As we all know, Google recently changed the layout and interface behind its Google+ platform, but the question is, what for? So far its served no useful purpose to anyone, except for the fact that Communities now have prominent placement of their “About” sections, along with buttons to invite or share each community. The redesign so far has been a total flop, with tens of thousands of users complaining about how they hate the new interface and layout, while a few here and there have actually praised it. Either way it goes, Google’s decision to reinvent the wheel was clearly a bad choice, just ask Digg!
Apparently Google never heard of the term “If it ain’t broke don’t fix it!” If Google had been paying more attention, they would know from the past that redesigning a website, application, or social media platform can have drastic consequences. Back in early 2010 Digg.com decided to redesign their entire platform from the ground up. They later launched the newly designed Digg August 25th of that year, and with drastic consequences as well. The new platform was overrun with problems from the get go, users were complaining of site-wide glitches that made the platform virtually unusable. Users even went as far as to express their anger by flooding Digg with Reddit posts, Digg’s ultimate competitor. Within 24 hours of launching their new interface, the front page of Digg was filled with spam from angry users, and the site lost over a third of its traffic. Unfortunately, despite even another redesign in 2012, Digg is yet to dig out of its grave!
The issue’s that encompassed Digg’s decision to reinvent the wheel should have been enough for Google to think twice before making so many drastic changes to its G+ social platform. Without a doubt network activity on Google+ had dropped by a lot more than a third overnight, try more like 60%, and users were lashing out against the search giant, complaining that many of the changes were unnecessary to begin with. Among an unpopular new interface they put into place lays a whole slew of bugs that send users to the wrong destinations, and cause applications not to load properly. Digg once had 236 million visitors annually, such as back in 2008, and they are yet to gain those numbers back, you'd think Google would have learned something from this!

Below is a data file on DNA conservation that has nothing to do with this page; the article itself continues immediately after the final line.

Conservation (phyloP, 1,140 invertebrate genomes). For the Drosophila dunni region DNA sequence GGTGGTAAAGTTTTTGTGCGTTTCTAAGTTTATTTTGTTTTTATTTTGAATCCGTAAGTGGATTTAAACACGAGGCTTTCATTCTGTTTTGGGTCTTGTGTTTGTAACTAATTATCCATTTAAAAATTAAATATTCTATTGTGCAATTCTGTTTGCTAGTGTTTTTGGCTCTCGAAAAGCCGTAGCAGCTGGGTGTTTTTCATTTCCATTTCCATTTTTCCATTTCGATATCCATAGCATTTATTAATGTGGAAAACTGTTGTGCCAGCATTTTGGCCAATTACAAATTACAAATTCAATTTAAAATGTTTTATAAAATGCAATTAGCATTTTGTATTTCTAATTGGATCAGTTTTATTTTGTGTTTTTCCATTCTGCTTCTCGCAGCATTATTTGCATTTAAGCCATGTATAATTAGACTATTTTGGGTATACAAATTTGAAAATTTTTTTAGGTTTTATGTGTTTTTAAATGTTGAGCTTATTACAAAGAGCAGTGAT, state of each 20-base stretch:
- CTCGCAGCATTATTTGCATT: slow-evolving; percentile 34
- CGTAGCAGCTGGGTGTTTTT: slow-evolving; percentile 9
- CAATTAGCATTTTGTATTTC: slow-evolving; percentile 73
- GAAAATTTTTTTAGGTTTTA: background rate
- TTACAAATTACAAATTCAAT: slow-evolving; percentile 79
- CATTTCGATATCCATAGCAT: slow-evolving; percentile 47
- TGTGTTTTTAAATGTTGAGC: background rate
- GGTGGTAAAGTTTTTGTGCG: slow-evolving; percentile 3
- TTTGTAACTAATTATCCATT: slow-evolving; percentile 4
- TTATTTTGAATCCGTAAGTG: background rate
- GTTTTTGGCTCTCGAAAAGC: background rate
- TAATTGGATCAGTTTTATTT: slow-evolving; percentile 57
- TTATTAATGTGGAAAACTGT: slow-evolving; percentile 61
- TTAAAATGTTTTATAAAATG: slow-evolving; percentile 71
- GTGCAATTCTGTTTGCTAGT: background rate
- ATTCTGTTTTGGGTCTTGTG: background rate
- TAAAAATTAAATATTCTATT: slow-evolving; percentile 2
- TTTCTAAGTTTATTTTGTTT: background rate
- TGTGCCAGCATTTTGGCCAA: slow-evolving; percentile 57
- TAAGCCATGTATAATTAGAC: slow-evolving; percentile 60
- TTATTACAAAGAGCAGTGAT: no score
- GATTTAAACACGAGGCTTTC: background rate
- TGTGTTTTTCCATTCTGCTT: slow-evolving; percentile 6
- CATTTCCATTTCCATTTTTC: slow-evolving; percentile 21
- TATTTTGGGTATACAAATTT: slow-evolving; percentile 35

While Google may have thought their new multi-column layout was a work of art, what they failed to realize is that it destroys a user’s focus! Trying to read one post that sits less than an inch from another is clearly distracting and hardly user friendly. Social platforms online are not newspapers, and we all know how crazy they get when it comes to trying to focus on anyone given subject. The new design is reminiscent of the App based interfaces of many leading tech sites like Mashable, which is now a train wreck of unrelated posts on their front page that cover every subject from the girl who gets her tooth pulled at the dentist, to what’s new with social media. Relevance hardly fits into Mashable’s content strategy today. If it’s not working for Mashable or Microsoft’s Window’s 8, then what made Google think that an app based layout would be successful on its platform as well? It’s obvious now that 90% of the changes made to Google+ did nothing other than hamper user interaction on the network, not excel it.
Too make matter even worse, Google obviously didn't take into account the fact that, not everyone has 20/20 vision, and throwing posts side by side probably isn't going to work well with older generations and those who suffer from various forms of visual impairment. The number one complaint I received from users during the years I spent as a PC tech were related to how many people compalimed they could not read text and or graphics properly due to their small sizes on most websites. Sure people can adjust there browser and operating system settings to enlarge fonts, etc, but why leave it up to the user to have to figure it out? When I make content, I make it work for everyone! Upon Google's redesign, one of the first things users noticed were the smaller posts, with smaller graphics. Clearly this was a bad idea on many levels, not just for those who have visual problems. Its bad enough they can hardly read the text, now you're hiding the graphics from them as well?
Like everything else in our lives, people get accustomed to doing things a certain way, and making changes too fast doesn’t exactly win over happy followers on the web, much less in real life. If I changed the design of my website three times in three years, I would only be surprised if my audience wasn’t pissed off. I guess some people never learn, and Google is apparently one of them! Innovation is a great thing, but is most likely best to be done gradually.